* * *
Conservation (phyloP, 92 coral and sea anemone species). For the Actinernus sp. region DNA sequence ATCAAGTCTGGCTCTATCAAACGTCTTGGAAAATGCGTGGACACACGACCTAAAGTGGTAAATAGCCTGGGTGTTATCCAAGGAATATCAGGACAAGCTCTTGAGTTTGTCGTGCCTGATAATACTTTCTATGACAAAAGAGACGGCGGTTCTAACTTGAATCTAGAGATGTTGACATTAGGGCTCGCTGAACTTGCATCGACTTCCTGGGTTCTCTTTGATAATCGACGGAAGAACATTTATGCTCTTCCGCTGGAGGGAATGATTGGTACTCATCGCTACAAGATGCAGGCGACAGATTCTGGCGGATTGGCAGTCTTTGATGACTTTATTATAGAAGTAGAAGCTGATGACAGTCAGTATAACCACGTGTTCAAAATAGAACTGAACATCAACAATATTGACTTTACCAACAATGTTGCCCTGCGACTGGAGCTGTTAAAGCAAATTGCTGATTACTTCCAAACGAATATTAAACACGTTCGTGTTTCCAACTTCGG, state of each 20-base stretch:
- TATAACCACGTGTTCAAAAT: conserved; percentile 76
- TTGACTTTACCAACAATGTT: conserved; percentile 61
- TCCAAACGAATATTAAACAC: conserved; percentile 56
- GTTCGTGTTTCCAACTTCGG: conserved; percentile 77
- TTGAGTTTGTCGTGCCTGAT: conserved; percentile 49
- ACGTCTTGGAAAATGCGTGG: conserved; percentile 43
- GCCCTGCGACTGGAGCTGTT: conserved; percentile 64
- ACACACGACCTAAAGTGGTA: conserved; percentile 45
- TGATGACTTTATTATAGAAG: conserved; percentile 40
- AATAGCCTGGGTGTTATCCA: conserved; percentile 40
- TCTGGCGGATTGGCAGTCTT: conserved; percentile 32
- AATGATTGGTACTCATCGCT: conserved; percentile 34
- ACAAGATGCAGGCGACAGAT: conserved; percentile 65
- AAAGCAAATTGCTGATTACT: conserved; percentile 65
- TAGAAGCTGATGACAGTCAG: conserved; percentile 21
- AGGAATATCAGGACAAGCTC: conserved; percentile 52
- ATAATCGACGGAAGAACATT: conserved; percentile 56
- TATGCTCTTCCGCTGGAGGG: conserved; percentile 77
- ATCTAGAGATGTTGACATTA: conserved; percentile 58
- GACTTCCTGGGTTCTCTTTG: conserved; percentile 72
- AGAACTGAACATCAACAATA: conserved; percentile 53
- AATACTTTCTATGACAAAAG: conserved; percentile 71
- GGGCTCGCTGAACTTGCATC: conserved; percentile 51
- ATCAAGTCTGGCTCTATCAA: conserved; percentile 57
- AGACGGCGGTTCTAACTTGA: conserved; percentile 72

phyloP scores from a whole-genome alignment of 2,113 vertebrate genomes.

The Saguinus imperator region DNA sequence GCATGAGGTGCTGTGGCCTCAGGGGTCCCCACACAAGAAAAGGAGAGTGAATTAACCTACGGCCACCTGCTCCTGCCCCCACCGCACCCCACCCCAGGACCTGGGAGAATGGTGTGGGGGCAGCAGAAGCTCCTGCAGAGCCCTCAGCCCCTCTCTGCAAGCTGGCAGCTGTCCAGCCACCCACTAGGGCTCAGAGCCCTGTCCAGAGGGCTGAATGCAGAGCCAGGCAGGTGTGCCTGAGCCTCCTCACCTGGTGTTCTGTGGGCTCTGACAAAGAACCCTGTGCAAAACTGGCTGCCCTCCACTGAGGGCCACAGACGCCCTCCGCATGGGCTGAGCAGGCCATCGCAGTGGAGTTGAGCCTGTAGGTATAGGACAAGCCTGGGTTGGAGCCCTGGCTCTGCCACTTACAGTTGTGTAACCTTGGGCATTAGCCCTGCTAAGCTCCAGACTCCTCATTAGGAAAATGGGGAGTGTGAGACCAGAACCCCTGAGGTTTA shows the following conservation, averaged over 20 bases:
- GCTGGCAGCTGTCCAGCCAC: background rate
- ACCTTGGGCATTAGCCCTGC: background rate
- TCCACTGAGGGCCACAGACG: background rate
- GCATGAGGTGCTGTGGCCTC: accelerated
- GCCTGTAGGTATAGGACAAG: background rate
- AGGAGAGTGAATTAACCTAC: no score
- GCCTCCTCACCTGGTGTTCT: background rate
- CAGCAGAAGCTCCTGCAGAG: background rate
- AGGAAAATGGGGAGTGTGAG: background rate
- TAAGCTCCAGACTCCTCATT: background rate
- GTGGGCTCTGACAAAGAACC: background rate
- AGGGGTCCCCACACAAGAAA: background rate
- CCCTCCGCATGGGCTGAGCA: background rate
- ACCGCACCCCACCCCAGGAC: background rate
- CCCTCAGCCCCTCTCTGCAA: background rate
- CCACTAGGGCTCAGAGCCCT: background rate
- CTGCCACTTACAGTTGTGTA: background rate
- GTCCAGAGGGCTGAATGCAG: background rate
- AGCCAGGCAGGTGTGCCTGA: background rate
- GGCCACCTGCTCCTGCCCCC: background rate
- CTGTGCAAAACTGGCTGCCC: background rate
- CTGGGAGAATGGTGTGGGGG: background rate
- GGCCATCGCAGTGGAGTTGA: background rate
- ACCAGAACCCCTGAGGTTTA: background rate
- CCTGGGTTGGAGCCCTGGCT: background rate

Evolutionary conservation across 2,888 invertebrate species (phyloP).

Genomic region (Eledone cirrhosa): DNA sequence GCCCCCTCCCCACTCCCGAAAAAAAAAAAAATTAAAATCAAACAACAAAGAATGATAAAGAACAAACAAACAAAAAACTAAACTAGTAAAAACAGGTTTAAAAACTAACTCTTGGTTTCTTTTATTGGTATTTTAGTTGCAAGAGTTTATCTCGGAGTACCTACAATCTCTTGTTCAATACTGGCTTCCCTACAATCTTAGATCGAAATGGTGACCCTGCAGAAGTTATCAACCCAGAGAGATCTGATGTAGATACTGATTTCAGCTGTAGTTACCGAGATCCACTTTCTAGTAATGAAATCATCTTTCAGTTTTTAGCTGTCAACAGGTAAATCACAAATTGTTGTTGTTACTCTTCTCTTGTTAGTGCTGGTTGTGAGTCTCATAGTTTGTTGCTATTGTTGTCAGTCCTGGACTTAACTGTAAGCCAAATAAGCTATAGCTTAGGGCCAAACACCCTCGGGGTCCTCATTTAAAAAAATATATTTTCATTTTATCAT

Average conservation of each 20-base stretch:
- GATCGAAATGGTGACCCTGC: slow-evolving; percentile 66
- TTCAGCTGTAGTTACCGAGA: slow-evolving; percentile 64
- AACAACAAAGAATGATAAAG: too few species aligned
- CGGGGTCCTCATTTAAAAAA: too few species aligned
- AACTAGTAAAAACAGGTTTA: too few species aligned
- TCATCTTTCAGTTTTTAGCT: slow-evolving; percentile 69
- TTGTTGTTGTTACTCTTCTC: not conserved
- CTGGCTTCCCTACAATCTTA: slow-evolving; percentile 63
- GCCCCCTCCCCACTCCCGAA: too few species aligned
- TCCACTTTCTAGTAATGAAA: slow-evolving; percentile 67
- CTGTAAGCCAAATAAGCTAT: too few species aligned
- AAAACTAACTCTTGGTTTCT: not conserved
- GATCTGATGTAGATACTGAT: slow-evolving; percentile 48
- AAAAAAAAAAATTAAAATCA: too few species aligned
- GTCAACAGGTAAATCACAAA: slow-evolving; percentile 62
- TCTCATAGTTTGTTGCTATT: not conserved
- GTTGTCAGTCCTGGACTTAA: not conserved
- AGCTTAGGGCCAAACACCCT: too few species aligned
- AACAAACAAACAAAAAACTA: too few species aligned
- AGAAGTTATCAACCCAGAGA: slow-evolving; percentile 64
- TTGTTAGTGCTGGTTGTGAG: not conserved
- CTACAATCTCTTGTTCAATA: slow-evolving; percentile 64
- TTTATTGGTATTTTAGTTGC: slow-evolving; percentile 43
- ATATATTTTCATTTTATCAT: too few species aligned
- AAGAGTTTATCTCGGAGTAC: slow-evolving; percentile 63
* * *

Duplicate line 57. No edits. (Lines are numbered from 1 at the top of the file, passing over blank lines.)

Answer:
- GATCGAAATGGTGACCCTGC: slow-evolving; percentile 66